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ISSAQUAH LAW GROUP

Issaquah Law Group: Experienced Counsel; Client Focus

PHILOSOPHY: Formed in 2014, Issaquah Law Group is a law firm with one focus: providing businesses and insurers with high quality legal representation with the responsiveness of a smaller firm. ILG was founded on the principle that strong client relationships are the key to successful legal representation and strong relationships are built upon clear and consistent communication. 

LITIGATION: We work closely with our clients to fully and accurately understand their goals, work collaboratively to formulate specific legal strategies, and execute the agreed plan of action utilizing methods most likely to result in the efficient and effective resolution of the matter. ILG attorneys have a broad base of litigation experience to draw on in all Federal and State courts from on-the-ground investigations to Supreme Court appeals in the areas of personal injury and wrongful death, product liability, commercial general liability, labor & employment, construction litigation, and catastrophic losses due to fire and explosion.

BUSINESS LAW: Rarely is the path from point A to point B a straight line, so our role in a business law practice is to find alternatives, devise workable strategies, and keep your business ideas, goals and objectives moving toward realization. ILG’s business attorneys help clients achieve their goals with respect to business formation, intellectual property, labor and employment, CAN-SPAM, copyright and trademark

COMMUNITY: In addition, the Lawyers at Issaquah Law Group remain active in the legal and civic community. A core commitment of our Issaquah Attorneys is community service. Our attorneys' civic involvement includes the King County Civil Rights Commission; the City of Issaquah Planning Policy Commission; the Northwest Screenwriters Guild, service as a pro tem judge. We live and work in the Pacific Northwest, and we aim to make it a better place.

In addition, through The Amateur Law Professor Blog and LinkedIn postings, we share pertinent opinions and decisions of the Washington State Supreme Court, as well as the pertinent opinions and decisions of the Washington State Courts of Appeal so that our clients can be as update to date on cutting legal issues as we are.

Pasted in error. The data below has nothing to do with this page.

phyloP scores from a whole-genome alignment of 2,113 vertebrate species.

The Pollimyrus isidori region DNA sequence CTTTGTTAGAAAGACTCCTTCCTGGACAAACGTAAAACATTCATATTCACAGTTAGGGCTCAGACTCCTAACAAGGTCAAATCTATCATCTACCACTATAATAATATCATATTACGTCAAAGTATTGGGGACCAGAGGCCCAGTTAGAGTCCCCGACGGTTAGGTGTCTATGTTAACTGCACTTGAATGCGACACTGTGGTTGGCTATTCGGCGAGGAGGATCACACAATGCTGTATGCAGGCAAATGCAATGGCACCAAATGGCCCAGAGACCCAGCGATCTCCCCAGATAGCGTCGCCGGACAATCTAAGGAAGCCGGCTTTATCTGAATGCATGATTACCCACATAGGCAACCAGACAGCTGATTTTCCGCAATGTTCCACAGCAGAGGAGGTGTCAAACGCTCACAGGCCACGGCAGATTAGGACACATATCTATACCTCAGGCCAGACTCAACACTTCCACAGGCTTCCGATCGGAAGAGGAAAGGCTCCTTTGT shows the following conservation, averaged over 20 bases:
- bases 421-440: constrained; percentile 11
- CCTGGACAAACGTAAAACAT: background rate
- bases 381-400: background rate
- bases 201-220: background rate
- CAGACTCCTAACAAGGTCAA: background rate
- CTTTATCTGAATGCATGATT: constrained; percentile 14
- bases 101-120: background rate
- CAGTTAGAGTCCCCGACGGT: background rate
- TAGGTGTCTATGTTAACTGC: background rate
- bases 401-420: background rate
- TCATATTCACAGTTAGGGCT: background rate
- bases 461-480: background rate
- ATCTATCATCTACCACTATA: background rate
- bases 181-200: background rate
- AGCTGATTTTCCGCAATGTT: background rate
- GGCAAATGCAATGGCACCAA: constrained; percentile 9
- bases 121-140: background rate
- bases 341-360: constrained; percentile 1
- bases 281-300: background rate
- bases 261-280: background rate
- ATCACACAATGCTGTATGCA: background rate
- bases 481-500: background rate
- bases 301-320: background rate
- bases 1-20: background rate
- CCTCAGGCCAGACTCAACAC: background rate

WA Supreme Court: Definition of Latent in Recreational Use Statute Does Not Include Easily Photographable Objects

Jewels v. City of Bellingham

In the recent Washington Supreme Court opinion in Steven Jewels v. City of Bellingham, the Court interpreted and applied the Recreational Use Statute, RCW 4.24.210.  In short, the statute states that landowners who open their land to the public for recreational purposes, free of charge, are generally not liable for unintentional injuries to such users. However, the statute creates an exception where an injured party may overcome this immunity by showing either: (1) a fee for the use of the land [was] charged; (2) the injuries were intentionally inflicted; or (3) the injuries were sustained by reason of a known dangerous artificial latent condition for which no warning signs were posted. Davis v. State, 144 Wn.2d 612, 616 (citing RCW 4.24.210(1), (3)).  When applying the third exception, all four elements (known, dangerous, artificial, latent) modify the word “condition” and must be present in the injury-causing condition for liability to attach to the landowner.

In determining whether an unpainted portion of a speed bump (otherwise painted yellow) which acted as a water diverter was “latent” under the statute, the Court clarified the line between a latent and an obvious defect:

[W]e derive the following principles on latency: if an ordinary recreational user standing near the injury-causing condition could see it by observation, without the need to uncover or manipulate the surrounding area, the condition is obvious (not latent) as a matter of law. The latency of the condition is not based on the particular activity the recreational user is engaged in or the particular user's experience with the area from earlier visits or expertise in the specific recreational activity. . . .

[T]he fact that the condition can be easily photographed is an acknowledgment that the condition is obvious.

As a result, the Court upheld summary judgment dismissal of the plaintiff’s cause of action against the City.

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